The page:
Another source said the September date will also allow Muslims to go for their Haj pilgrimage which falls on October 26 and has been a bone of contention among several political parties, who say it will deprive the quota of 20,000 Malaysian Muslims their right to vote.
“We heard snap polls are in September and factoring this into our analyses,” a Singapore-based stock market analyst told The Malaysian Insider, noting that the Election Commission (EC) had briefed representatives of all political parties last week.
Najib has been cagey about the election date although he expressed confidence in winning all state governments and the federal government. His BN controls Putrajaya and nine states while the opposition Pakatan Rakyat (PR) rules Kedah, Kelantan, Penang and Selangor. PR lost Perak in February 2009 when three lawmakers turned independent, which was enough for BN to capture the state.
In his Pekan constituency yesterday, Najib said BN had yet to finalise its candidates for the upcoming general election.The Star quoted Najib as saying, “The list will be finalised when the time comes. Everything else is just speculation.” He said this when asked about a report saying he had rejected half of the names submitted for the list.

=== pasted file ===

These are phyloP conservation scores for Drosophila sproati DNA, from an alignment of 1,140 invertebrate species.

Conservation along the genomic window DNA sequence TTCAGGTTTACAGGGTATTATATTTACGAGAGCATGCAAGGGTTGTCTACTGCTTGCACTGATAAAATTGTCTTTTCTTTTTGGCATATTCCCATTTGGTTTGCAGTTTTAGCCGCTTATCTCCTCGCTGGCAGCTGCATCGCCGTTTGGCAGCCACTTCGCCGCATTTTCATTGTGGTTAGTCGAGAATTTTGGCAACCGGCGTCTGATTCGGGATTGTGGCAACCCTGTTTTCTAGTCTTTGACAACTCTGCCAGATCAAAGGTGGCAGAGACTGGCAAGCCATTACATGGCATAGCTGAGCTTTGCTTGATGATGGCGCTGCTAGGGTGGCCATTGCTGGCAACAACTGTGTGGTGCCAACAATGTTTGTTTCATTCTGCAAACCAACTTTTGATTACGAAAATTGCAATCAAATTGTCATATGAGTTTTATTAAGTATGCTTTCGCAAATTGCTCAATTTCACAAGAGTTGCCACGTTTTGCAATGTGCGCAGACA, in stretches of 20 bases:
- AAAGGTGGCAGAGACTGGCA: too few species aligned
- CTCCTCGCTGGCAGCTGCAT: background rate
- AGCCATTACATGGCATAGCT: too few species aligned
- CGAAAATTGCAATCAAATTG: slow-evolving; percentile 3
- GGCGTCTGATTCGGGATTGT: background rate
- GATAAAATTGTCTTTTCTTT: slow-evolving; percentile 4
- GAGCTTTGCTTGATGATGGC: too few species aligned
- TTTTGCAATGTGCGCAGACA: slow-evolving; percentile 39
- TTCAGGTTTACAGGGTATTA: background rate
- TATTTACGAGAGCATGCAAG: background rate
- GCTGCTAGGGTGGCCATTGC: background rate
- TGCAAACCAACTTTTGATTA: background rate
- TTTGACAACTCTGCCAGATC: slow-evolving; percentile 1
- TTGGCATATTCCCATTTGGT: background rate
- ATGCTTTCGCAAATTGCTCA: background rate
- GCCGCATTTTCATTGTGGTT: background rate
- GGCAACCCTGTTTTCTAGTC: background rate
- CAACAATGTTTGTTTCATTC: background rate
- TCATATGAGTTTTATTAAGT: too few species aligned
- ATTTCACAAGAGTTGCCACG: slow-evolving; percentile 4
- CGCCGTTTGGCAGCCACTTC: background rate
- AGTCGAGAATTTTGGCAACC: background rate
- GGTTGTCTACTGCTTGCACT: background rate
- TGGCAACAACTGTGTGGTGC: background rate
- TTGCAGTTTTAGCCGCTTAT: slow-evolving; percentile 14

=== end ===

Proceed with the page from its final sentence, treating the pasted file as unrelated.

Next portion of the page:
The report stated the candidates were omitted for reasons including being under scrutiny from the Malaysian Anti-Corruption Commission (MACC) and the Police, as well as being party stalwarts dropped to make way for younger candidates.
“We are still flipping through the names, checking and checking again,” the UMNO President told reporters.
Despite his comments, BN sources say they have already taken containers of coalition paraphernalia such as T-shirts and posters from warehouses in a few ports for distribution to all state chapters and divisions. It is learnt that some of the material was imported from China and Indonesia.